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Living Sanibel: Florida Stinking Roach

By Staff | Apr 1, 2015

A native to Florida, it is easy enough to mistake this insect for its African cousin, the American cockroach. Upon closer inspection, if you can handle the stink, the differences between the two are quite dramatic. For one, the stinking roach has a tiny set of wings just behind its head which are useless for flying. The American cockroach, though awkward, readily flies. The other major difference is the segmented section of the body, which, unlike the American cockroach, is exposed and considerably darker than the African import.

The Florida woods cockroach is truly a palmetto bug and seldom enters homes except during periods of drought or extreme cold spells. It moves much slower and is very easy to catch or step on because of it. It feeds in leaf litter, under old boards and is often seen in bushes and wooded areas.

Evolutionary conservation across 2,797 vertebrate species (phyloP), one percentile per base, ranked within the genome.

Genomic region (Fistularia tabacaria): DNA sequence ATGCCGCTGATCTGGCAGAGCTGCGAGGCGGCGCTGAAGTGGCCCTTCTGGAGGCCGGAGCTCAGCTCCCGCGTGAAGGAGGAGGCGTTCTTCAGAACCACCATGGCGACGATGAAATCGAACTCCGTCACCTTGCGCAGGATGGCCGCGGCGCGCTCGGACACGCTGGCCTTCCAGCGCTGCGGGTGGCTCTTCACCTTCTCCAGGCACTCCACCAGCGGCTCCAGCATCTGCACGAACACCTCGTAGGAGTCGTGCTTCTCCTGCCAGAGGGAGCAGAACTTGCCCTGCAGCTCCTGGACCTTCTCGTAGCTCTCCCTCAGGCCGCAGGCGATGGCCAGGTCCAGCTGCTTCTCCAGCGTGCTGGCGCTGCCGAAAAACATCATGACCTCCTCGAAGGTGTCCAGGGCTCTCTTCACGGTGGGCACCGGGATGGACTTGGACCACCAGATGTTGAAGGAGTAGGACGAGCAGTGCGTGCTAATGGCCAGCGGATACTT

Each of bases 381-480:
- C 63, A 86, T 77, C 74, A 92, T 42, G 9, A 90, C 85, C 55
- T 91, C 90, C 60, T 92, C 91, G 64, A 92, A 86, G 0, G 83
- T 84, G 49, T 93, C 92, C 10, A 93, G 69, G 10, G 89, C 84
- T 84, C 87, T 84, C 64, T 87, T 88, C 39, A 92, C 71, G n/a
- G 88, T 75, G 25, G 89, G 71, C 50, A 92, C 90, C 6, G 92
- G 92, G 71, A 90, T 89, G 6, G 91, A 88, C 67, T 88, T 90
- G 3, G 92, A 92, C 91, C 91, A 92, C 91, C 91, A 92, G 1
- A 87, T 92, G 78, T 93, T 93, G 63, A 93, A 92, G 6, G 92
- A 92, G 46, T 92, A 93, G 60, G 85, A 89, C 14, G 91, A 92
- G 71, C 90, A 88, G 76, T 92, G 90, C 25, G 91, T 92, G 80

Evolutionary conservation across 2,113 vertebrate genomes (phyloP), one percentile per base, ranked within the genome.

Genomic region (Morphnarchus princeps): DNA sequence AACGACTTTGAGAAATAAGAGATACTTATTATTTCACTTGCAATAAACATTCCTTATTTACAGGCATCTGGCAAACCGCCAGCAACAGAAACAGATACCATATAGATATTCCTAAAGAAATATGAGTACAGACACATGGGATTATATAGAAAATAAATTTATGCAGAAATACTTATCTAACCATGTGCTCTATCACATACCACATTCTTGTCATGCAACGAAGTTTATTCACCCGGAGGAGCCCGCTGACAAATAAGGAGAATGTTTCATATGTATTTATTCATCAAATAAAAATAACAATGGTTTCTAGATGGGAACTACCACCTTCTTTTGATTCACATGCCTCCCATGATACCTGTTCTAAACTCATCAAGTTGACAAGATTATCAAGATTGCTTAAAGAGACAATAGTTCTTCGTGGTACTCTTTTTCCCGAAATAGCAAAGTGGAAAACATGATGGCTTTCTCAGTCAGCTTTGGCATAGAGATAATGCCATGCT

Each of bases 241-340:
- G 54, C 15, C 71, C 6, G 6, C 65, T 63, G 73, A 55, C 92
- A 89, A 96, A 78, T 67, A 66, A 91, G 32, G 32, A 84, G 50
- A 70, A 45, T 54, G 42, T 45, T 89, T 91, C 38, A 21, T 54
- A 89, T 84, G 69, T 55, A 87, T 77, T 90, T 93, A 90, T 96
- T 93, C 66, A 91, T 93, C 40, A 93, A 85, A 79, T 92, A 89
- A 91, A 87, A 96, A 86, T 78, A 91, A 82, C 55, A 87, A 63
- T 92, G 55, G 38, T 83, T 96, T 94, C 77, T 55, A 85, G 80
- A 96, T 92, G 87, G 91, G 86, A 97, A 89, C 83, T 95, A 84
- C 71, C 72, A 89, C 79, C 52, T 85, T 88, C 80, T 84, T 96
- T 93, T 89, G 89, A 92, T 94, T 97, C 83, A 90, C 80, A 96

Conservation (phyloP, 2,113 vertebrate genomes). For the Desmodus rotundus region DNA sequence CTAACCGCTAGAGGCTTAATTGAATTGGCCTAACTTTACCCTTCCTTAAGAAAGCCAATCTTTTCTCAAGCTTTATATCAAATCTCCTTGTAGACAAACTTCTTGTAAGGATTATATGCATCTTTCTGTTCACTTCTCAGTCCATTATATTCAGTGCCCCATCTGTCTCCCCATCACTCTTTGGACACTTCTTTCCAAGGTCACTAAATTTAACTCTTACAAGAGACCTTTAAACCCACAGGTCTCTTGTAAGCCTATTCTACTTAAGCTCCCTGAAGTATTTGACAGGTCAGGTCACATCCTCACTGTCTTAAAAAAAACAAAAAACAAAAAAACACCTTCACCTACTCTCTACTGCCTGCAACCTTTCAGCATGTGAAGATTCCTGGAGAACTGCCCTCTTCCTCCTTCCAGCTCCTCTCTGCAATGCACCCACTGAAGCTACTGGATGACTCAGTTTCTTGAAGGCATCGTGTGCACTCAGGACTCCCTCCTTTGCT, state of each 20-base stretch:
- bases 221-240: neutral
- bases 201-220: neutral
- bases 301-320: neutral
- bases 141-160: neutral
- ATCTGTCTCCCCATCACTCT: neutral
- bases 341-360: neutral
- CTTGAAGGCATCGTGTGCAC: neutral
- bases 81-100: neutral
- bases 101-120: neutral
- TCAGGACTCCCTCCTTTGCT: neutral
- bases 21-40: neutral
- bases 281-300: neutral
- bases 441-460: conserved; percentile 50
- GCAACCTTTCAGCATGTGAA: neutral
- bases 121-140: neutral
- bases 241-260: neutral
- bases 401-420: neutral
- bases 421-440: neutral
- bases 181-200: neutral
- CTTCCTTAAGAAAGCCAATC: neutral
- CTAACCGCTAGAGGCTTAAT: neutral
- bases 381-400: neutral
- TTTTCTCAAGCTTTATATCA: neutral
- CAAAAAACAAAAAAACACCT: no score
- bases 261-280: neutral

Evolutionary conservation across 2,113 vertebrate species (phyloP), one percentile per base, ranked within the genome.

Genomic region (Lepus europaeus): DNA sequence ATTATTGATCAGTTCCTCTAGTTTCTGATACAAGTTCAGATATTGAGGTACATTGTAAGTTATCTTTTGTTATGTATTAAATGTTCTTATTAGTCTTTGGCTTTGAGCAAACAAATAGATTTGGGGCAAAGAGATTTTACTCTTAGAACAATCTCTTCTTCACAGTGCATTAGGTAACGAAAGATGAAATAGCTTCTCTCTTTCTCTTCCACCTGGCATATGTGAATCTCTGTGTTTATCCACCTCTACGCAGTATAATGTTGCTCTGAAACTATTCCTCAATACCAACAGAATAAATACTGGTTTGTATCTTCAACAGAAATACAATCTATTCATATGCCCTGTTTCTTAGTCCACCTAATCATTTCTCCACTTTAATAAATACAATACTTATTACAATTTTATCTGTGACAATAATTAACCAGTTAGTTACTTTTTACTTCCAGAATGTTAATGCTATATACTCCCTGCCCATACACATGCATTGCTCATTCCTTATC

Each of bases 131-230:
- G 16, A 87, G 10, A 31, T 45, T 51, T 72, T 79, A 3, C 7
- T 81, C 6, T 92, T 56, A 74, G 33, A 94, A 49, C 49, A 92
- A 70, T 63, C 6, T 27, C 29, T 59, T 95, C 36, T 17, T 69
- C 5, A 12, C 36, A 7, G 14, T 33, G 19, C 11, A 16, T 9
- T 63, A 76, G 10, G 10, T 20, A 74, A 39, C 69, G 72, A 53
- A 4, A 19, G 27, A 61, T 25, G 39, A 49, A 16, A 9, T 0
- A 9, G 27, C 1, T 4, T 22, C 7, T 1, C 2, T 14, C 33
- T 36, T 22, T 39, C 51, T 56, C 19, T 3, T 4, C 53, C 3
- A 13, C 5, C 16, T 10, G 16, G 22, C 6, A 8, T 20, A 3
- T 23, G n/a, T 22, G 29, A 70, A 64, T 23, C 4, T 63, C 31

In the outdoors you should never kill a roach because by doing so you are inadvertently participating in reverse natural selection. Killing the roaches that come into your home ensures that, over time, the roaches who seek human habitats will no longer reproduce and the genes pool carrying that tendency will eventually dry up. When you do the opposite and kill a wild cockroach, you are killing off the insects that are living outdoors, and inexplicably rewarding those that hide in your walls and crevices. We are all part of natural selection, so think about it when you go to step on that roach that’s harmlessly crossing the bike path in front of you.

The Florida woods cockroach is preyed upon by birds, raptors, small mammals, lizards and other insects. It does give off a foul smelling stench when approached that some say smells like rotten amaretto.

This is an excerpt from Living Sanibel – A Nature Guide to Sanibel & Captiva Islands by Charles Sobczak. The book is available at all the Island bookstores, Baileys, Jerry’s and your favorite online sites.